places called privateer seized at Harwich with her prize, (a Hamburg the King's vessel bound to London,) Sir Leoline states several rumoers. questions arising in the case, among which was, “ Whether this Hamburger, being taken within one of your Majesty's chambers, and being bound for one of your ports, ought not to be set free by your Majesty's authority, notwithstanding he were, if taken, upon the high seas out of those chambers, a lawful prize. I do humbly conceivę he ought to be set freė, upon a full and clear proof that he was within one of the king's chambers at the time, of the seizure, which he, in his first memorial, sets forth to have been eight leagues at sea, over against Harwich. King James i (of blessed memory) his direction, by proclamation, March 2, 1604, being that all officers and subjects, by sea and land, shall rescue and succor all merchants and others, as shall fall within the danger of such as shall await the coasts, "ið so near places to : the hinderance of trade outward and homeward; and all foreign 7. ships, when they are within the king's chambers, being under... stood to be within the places intended in those directions, inust be in safety and indemnity, or else when they are surprised must be restored to it, otherwise they have not the protection worthy of your Majesty, and of the ancient reputation of those places. But this being a point not lately settled by any determination, (that I know of, in case where the king's chambers précisely, and under that name, came in question,) is of that importance asi to deserve your Majesty's,declaration and assertion of that right of the crown by an act of State in council, your Majesty's coasts being now so much iöfested with foreign men of war, that there, will be frequent use of such a decision.”' 1,

Whatever doubts there may be as to the extent of the terri. torial jurisdiction thus asserted, as entitled to the neutral immu

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the neutral

coasts and

bays and

nity, there can be none as to the sense entertained by this emi. nent civilian respecting the right and the duty of the neutral sovereign to make restitution where his territory is violated. Extent of When the maritime war commenced in Europe, in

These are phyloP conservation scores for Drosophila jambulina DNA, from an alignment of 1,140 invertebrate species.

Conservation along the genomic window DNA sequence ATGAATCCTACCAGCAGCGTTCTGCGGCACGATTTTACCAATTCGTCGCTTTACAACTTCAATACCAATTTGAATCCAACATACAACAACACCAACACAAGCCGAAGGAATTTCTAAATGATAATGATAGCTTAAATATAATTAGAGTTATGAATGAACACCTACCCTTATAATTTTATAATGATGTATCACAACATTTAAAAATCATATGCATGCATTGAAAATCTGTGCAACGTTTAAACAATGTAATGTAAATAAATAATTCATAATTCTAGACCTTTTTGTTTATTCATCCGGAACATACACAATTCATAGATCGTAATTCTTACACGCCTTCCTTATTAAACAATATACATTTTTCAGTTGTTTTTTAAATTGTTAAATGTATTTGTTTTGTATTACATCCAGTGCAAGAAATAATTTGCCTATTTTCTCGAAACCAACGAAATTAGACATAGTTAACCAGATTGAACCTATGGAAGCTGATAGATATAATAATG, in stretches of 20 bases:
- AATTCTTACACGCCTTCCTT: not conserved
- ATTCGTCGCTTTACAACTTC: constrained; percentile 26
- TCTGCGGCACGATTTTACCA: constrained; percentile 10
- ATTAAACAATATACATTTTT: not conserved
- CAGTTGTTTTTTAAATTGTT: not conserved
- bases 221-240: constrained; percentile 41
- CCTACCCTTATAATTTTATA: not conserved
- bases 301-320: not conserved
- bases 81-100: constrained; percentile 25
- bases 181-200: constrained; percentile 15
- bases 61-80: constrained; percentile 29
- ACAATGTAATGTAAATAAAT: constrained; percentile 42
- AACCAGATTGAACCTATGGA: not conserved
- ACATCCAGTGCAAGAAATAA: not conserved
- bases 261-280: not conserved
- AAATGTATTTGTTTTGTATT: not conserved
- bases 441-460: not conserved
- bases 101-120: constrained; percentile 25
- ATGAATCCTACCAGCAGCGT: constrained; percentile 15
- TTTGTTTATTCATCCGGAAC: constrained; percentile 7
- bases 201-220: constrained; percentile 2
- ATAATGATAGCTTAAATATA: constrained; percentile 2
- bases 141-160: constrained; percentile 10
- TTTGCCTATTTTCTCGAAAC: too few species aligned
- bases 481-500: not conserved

1793, the American government, which had determined jurisdiction along the to remain neutral, found it necessary to define the ex. within the tent of the line of territorial protection claimed by the rivers. United States on their coasts, for the purpose of giving effect to their neutral rights and duties. It was stated on this occasion, that governments and writers on public law had been much divided in opinion as to the distance from the seacoast within which a neutral nation might reasonably claim a right to prohibit the exercise of hostilities. The character of the coast of the United States, remarkable in considerable parts of it for admitting no vessel of size to pass near the shore, it was thought would entitle them in reason to as broad a margin of protected navigation as any nation whatever. The government, however, did not propose, at that time, and without amicable communications with the foreign powers interested in that navigation, to fix on the distance to which they might ultimately insist on the right of protection. President Washington gave instructions to the executive officers to consider it as restrained, for the present, to the distance of one sea league, or three geographical miles, from the sea-shores. This distance, it was supposed, could admit of no opposition, being recognized by treaties between the United States, and some of the powers with whom they were connected in commercial intercourse, and not being more extensive than was claimed by any of them on their own coasts. As to the bays and rivers, they had always been considered as portions of the territory, both under the laws of the former colonial government and of the present union, and their immunity from belligerent operations was sanctioned by the general law and usage of nations. The 25th article of the treaty of 1794, between Great Britain and the United States, stipulated that "neither of the said parties shall permit the ships or goods belonging to the citizens or subjects of the other, to be taken within cannon shot of the coast, nor in any of the bays, ports, or rivers, of their territories, by ships of war, or others, having commissions from any prince, republic, or State whatever. But in case it should so happen, the party whose territorial rights shall thus have been